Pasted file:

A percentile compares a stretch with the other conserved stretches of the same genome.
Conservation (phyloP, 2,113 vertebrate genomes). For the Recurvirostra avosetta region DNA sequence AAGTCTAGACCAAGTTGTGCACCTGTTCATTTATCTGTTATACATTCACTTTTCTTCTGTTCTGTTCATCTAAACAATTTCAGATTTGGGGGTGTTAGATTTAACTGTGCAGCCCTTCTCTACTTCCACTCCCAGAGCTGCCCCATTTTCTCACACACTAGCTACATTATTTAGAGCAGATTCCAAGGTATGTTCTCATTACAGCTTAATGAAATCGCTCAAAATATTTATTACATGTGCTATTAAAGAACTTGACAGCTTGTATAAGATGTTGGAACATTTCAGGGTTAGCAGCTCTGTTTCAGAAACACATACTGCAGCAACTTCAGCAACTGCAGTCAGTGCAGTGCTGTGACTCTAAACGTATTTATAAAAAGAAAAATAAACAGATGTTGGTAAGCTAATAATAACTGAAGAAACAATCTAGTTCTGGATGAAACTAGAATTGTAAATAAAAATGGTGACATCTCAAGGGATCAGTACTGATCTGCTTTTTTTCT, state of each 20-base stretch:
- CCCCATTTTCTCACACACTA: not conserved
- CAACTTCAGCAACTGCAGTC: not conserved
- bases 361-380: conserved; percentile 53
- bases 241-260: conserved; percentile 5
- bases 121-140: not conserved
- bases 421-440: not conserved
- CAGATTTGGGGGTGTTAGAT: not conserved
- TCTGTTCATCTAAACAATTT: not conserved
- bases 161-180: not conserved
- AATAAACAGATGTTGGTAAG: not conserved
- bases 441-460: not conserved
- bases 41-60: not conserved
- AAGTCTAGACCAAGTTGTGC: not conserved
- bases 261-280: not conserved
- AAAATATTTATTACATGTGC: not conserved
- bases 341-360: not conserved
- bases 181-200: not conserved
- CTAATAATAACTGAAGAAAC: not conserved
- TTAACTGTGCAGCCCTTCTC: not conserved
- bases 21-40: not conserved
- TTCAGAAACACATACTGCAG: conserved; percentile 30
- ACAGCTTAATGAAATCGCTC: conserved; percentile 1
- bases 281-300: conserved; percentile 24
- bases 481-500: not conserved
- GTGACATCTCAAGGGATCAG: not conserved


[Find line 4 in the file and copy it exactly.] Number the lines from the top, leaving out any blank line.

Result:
- CAACTTCAGCAACTGCAGTC: not conserved